Paddlers will also pass a number of small islands which connect with a multi-use trail and offer parks, picnic stops and beaches.

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Green & Black River (Easy)

Renowned as the most scenic route in all of Ontario’s Lake Country, this eight kilometer looping paddle in the township of Ramara features natural marvels you must witness.

The paddle begins in the meandering Green River –a true hidden gem in the area for beginner paddlers and aptly named after the green tint of colour in the water – and then watch as the water changes before your eyes to a deep black as you connect with the Black River.

“You can see the line where these two rivers meet,” said Whitley. “You see the green tinge to the water so clearly and then when you meet at the Black River it completely turns black. We have tried to capture it by drone before and you just can’t capture it accurately; you have to see it with your own eyes.”

Tucked away within nature and surrounded by a stillness only found in the remote wilderness, Whitley said this route is great for new paddlers because it is easy to navigate and too shallow and narrow for motor boats to enter – so you’re almost guaranteed very little traf c and calm waters.

“Everything about this route makes for a perfect, calm and serene paddle through these waterways for beginners,” said Whitley. “And for more seasoned paddlers, it is an ideal route for taking in nature and serenity.”

Meander through beaver lodges, pass marsh areas filled with herons and sh and witness other wildlife in their natural habitats. Paddlers can also head towards Wasdell Falls where they will be able to view the first generating station constructed by the Hydro-Electric Power Commission in 1914.


MacLean Lake (Easy)

Pack your shing rod and de nitely your binoculars; this route is a must paddle according to Ontario’s Lake Country. The 15 kilometer MacLean Lake water trail is famous for its beautiful natural setting and almost guaranteed wildlife sightings.

“There is a section of the river that goes through a marshy piece of land and it is beautiful,” said Whitley. “There is plenty of wildlife: Beavers, otters, ducks, sh, turtles, blue herons – lots of wildlife can be spotted along this route.”

A perfect, cottage-country lake, this scenic paddle is also perfect for the property lover. Dotting the shoreline is a number of picture perfect private homes and cottages.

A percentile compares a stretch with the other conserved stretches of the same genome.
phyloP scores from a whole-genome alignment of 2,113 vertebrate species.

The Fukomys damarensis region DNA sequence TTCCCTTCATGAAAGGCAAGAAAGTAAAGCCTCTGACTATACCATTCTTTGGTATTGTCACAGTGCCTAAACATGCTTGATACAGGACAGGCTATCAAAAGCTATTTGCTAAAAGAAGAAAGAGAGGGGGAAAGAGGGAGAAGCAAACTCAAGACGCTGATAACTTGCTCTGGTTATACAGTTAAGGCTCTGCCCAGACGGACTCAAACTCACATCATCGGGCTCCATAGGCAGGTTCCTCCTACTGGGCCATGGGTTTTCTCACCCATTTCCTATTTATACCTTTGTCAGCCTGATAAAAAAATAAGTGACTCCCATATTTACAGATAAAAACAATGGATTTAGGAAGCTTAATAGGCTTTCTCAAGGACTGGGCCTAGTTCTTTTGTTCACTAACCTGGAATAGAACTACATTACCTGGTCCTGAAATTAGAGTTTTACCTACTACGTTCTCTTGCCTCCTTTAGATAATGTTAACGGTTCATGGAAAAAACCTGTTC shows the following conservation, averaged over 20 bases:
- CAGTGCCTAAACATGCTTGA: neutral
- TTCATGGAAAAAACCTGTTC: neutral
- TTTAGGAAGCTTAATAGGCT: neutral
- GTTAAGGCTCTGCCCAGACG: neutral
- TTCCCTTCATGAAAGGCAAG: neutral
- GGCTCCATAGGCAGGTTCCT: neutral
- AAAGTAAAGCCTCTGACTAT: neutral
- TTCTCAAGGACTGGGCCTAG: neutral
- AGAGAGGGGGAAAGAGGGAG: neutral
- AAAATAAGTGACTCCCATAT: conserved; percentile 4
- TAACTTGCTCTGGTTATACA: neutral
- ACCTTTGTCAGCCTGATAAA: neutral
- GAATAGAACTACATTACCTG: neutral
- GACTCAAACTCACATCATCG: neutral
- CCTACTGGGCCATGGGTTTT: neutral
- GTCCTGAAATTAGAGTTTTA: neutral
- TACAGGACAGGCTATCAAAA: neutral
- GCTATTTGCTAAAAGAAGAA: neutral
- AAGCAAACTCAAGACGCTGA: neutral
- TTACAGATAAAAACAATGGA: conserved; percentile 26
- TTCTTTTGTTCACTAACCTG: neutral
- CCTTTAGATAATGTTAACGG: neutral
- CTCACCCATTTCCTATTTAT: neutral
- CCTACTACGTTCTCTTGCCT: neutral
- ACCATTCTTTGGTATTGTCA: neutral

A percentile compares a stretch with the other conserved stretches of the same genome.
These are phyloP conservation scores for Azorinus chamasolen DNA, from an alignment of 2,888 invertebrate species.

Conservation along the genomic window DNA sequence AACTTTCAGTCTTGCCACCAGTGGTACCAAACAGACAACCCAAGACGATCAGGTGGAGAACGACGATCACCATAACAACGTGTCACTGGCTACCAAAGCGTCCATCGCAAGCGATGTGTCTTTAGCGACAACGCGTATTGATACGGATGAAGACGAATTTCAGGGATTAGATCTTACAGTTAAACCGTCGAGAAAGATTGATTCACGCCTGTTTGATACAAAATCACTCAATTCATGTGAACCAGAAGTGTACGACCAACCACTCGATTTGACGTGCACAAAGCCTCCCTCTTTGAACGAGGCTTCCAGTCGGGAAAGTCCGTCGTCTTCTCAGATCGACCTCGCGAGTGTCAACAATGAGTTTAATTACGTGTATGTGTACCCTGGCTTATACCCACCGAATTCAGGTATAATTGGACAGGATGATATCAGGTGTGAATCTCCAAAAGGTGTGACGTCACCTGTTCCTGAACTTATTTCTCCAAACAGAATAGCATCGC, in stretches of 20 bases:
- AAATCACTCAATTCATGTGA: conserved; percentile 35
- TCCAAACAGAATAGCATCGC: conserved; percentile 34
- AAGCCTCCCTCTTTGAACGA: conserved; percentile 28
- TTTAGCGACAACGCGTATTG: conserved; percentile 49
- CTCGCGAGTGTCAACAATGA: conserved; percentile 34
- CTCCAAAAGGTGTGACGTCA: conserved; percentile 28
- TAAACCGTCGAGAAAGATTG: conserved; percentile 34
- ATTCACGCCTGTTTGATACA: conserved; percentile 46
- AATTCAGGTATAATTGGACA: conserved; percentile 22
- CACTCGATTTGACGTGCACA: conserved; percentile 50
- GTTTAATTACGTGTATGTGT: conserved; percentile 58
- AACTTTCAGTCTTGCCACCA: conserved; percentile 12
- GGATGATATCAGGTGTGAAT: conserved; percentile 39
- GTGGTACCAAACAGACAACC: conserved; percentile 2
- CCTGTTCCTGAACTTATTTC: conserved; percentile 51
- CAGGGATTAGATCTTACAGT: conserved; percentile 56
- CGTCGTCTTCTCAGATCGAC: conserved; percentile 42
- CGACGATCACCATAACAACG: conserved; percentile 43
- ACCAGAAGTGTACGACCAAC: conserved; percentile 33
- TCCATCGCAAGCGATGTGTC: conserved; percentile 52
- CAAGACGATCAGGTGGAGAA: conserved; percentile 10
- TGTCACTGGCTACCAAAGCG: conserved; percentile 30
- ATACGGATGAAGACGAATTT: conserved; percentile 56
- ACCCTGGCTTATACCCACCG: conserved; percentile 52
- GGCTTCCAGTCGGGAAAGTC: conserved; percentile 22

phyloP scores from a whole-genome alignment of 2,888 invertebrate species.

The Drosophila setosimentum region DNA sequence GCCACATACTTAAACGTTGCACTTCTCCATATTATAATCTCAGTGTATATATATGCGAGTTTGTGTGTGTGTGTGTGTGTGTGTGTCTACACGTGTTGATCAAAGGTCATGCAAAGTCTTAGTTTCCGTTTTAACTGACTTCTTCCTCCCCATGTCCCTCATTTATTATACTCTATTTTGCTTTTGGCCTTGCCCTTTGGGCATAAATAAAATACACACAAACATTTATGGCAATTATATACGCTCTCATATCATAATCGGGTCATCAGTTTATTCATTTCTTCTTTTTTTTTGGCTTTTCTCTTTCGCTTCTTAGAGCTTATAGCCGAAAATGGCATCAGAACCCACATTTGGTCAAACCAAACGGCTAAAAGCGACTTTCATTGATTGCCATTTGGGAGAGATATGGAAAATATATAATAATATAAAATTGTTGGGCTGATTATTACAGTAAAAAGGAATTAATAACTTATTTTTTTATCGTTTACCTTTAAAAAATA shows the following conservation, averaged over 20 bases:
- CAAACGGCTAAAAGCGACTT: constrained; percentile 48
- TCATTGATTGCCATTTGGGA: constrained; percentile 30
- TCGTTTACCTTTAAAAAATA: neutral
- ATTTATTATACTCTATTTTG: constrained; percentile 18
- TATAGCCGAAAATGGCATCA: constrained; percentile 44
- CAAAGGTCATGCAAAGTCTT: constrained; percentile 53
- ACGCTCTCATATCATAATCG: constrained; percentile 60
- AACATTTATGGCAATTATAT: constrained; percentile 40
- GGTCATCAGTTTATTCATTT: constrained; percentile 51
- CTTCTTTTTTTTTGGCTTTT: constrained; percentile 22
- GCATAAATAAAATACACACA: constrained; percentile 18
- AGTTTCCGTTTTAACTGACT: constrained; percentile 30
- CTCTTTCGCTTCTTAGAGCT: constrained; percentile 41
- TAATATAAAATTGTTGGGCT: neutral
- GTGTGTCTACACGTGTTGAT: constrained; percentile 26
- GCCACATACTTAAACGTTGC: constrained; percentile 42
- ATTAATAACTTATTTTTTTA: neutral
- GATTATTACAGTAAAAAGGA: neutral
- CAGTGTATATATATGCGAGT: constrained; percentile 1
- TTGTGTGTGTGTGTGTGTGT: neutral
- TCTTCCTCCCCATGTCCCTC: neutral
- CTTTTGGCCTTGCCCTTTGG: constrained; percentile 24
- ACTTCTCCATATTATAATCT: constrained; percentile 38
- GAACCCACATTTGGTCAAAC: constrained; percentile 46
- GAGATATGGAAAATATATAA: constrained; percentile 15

The lake also connects to the notably serene Otter Lake, Gloucester Pool and Little Lake which can take paddlers all the way into Port Severn for those wishing to make a day of it and go for a more advanced trip.


Bass Lake (Easy)

Located in the township of Oro-Medonte, this 11 kilometer looping route takes you around the quaint Bass Lake. Comprised of shallow, clear waters, this is the perfect lake for children and those getting into a boat for the first time. The shorelines have remained fairly undeveloped, creating a sense of seclusion and a chance to reconnect with nature. Keep your eyes sharp though, wildlife is likely to be spotted along the undeveloped west shoreline that includes a marsh area.

This little lake is home to one of Ontario’s Provincial Parks and includes on site facilities such as camping, picnic areas, a beach, a playground, a retail store and rentals on site; you can also stop along the route to rest and grab a quick bite at a nearby restaurant.

There are various locations to access the lake, but it is recommended that you launch in Bass Lake Provincial Park.


Lake Couchiching (Easy / Intermediate)

The perfect route for a short family outing, this five kilometer route is a great paddle for young families or individuals looking to sneak in a quick workout during their day.

A gateway route, this paddle connects to a number of picture perfect small inlets and picnic areas. It also lends a great opportunity to tie in the use of Washago Centennial Park – which has a great sandy beach perfect for swimming, relaxing, picnicking and playing. The village of Washago is also only a short distance from the park and a perfect day trip or a quick bite to eat.

This route can be easily expanded by paddling further into Lake Couchiching or connecting into the Severn River.


Matchedash Bay & Georgian Bay (Easy to Advanced)

A diverse and versatile route, this is known as a great activity spot for both new and experienced paddlers – especially those who love to kayak.

These diverse interconnected bodies of water offer a range of conditions for the new paddler looking to practice on more open waters; spanning from Matchedash Bay to Green Island – an anchorage located in the Georgian Bay 30,000 Islands National Park.

Paddlers can enjoy the crystal clear waters of Georgian Bay, experience the rugged beauty of the rock formations along Green Island and paddle through the beautiful scenic back- drop. Paddlers can also connect to the Coldwater River Route [See Coldwater River Voyage] through the opposite end of Matchedash Bay.

For those with more experience, they can travel out further into the vast open water of Georgian Bay and explore further. But be forewarned: Ontario’s Lake Country notes that winds can blow out of nowhere along the Bay and transform those calm clear waters into extreme waves in the matter of minutes – so make sure you are a con dent paddler before venturing away from the shoreline.